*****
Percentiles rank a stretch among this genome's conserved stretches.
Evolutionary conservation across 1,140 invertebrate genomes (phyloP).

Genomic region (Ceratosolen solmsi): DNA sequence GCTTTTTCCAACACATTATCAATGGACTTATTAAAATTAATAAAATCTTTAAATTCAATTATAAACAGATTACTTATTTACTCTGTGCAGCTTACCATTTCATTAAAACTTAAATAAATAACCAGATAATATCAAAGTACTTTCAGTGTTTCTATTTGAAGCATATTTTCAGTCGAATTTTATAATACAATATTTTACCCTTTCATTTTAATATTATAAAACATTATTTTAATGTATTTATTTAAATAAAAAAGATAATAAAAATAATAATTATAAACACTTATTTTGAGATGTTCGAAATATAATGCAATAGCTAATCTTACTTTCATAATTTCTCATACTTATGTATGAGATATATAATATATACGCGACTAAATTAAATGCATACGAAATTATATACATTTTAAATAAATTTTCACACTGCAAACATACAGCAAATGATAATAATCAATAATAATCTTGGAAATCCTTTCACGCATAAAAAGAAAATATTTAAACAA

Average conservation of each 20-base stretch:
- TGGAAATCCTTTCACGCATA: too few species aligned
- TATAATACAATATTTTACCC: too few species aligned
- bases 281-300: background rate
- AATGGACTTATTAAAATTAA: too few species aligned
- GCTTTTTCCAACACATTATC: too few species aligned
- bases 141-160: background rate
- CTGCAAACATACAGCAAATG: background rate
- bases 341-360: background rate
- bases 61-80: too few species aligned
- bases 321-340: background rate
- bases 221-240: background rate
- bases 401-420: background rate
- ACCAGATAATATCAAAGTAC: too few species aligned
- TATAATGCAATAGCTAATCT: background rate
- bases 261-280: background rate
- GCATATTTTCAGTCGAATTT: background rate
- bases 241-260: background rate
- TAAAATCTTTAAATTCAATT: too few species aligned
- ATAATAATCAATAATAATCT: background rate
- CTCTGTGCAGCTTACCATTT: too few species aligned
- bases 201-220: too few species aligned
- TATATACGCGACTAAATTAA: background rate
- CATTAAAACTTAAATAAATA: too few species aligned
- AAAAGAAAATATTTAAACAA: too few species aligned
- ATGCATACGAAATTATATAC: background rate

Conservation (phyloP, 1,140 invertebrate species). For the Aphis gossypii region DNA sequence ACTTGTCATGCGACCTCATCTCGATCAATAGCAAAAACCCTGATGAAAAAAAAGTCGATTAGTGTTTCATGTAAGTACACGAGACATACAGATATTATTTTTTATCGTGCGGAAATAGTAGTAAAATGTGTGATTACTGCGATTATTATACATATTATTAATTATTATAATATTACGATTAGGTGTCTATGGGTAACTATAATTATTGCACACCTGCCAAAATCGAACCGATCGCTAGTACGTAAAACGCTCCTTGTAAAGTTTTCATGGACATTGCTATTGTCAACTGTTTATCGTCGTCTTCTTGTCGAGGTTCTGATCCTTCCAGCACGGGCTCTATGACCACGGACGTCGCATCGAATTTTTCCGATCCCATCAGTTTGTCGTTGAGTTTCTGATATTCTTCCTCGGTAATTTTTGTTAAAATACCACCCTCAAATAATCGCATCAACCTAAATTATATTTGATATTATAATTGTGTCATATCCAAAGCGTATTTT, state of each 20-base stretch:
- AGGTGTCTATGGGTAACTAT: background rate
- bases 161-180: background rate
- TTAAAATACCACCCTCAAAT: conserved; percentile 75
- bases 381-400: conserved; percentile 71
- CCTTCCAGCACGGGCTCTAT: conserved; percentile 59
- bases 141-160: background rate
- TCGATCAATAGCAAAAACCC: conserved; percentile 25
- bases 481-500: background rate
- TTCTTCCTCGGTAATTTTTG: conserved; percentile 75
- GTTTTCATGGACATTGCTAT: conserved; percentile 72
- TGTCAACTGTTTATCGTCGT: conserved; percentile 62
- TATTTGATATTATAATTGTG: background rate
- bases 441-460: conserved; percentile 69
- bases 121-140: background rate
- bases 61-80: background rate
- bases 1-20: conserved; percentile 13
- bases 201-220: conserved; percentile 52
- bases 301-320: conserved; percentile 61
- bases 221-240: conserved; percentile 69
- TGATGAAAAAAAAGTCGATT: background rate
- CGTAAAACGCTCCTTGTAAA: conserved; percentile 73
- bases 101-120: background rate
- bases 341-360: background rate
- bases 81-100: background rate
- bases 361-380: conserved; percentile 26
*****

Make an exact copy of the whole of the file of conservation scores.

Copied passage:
Percentiles rank a stretch among this genome's conserved stretches.
Evolutionary conservation across 1,140 invertebrate genomes (phyloP).

Genomic region (Ceratosolen solmsi): DNA sequence GCTTTTTCCAACACATTATCAATGGACTTATTAAAATTAATAAAATCTTTAAATTCAATTATAAACAGATTACTTATTTACTCTGTGCAGCTTACCATTTCATTAAAACTTAAATAAATAACCAGATAATATCAAAGTACTTTCAGTGTTTCTATTTGAAGCATATTTTCAGTCGAATTTTATAATACAATATTTTACCCTTTCATTTTAATATTATAAAACATTATTTTAATGTATTTATTTAAATAAAAAAGATAATAAAAATAATAATTATAAACACTTATTTTGAGATGTTCGAAATATAATGCAATAGCTAATCTTACTTTCATAATTTCTCATACTTATGTATGAGATATATAATATATACGCGACTAAATTAAATGCATACGAAATTATATACATTTTAAATAAATTTTCACACTGCAAACATACAGCAAATGATAATAATCAATAATAATCTTGGAAATCCTTTCACGCATAAAAAGAAAATATTTAAACAA

Average conservation of each 20-base stretch:
- TGGAAATCCTTTCACGCATA: too few species aligned
- TATAATACAATATTTTACCC: too few species aligned
- bases 281-300: background rate
- AATGGACTTATTAAAATTAA: too few species aligned
- GCTTTTTCCAACACATTATC: too few species aligned
- bases 141-160: background rate
- CTGCAAACATACAGCAAATG: background rate
- bases 341-360: background rate
- bases 61-80: too few species aligned
- bases 321-340: background rate
- bases 221-240: background rate
- bases 401-420: background rate
- ACCAGATAATATCAAAGTAC: too few species aligned
- TATAATGCAATAGCTAATCT: background rate
- bases 261-280: background rate
- GCATATTTTCAGTCGAATTT: background rate
- bases 241-260: background rate
- TAAAATCTTTAAATTCAATT: too few species aligned
- ATAATAATCAATAATAATCT: background rate
- CTCTGTGCAGCTTACCATTT: too few species aligned
- bases 201-220: too few species aligned
- TATATACGCGACTAAATTAA: background rate
- CATTAAAACTTAAATAAATA: too few species aligned
- AAAAGAAAATATTTAAACAA: too few species aligned
- ATGCATACGAAATTATATAC: background rate

Conservation (phyloP, 1,140 invertebrate species). For the Aphis gossypii region DNA sequence ACTTGTCATGCGACCTCATCTCGATCAATAGCAAAAACCCTGATGAAAAAAAAGTCGATTAGTGTTTCATGTAAGTACACGAGACATACAGATATTATTTTTTATCGTGCGGAAATAGTAGTAAAATGTGTGATTACTGCGATTATTATACATATTATTAATTATTATAATATTACGATTAGGTGTCTATGGGTAACTATAATTATTGCACACCTGCCAAAATCGAACCGATCGCTAGTACGTAAAACGCTCCTTGTAAAGTTTTCATGGACATTGCTATTGTCAACTGTTTATCGTCGTCTTCTTGTCGAGGTTCTGATCCTTCCAGCACGGGCTCTATGACCACGGACGTCGCATCGAATTTTTCCGATCCCATCAGTTTGTCGTTGAGTTTCTGATATTCTTCCTCGGTAATTTTTGTTAAAATACCACCCTCAAATAATCGCATCAACCTAAATTATATTTGATATTATAATTGTGTCATATCCAAAGCGTATTTT, state of each 20-base stretch:
- AGGTGTCTATGGGTAACTAT: background rate
- bases 161-180: background rate
- TTAAAATACCACCCTCAAAT: conserved; percentile 75
- bases 381-400: conserved; percentile 71
- CCTTCCAGCACGGGCTCTAT: conserved; percentile 59
- bases 141-160: background rate
- TCGATCAATAGCAAAAACCC: conserved; percentile 25
- bases 481-500: background rate
- TTCTTCCTCGGTAATTTTTG: conserved; percentile 75
- GTTTTCATGGACATTGCTAT: conserved; percentile 72
- TGTCAACTGTTTATCGTCGT: conserved; percentile 62
- TATTTGATATTATAATTGTG: background rate
- bases 441-460: conserved; percentile 69
- bases 121-140: background rate
- bases 61-80: background rate
- bases 1-20: conserved; percentile 13
- bases 201-220: conserved; percentile 52
- bases 301-320: conserved; percentile 61
- bases 221-240: conserved; percentile 69
- TGATGAAAAAAAAGTCGATT: background rate
- CGTAAAACGCTCCTTGTAAA: conserved; percentile 73
- bases 101-120: background rate
- bases 341-360: background rate
- bases 81-100: background rate
- bases 361-380: conserved; percentile 26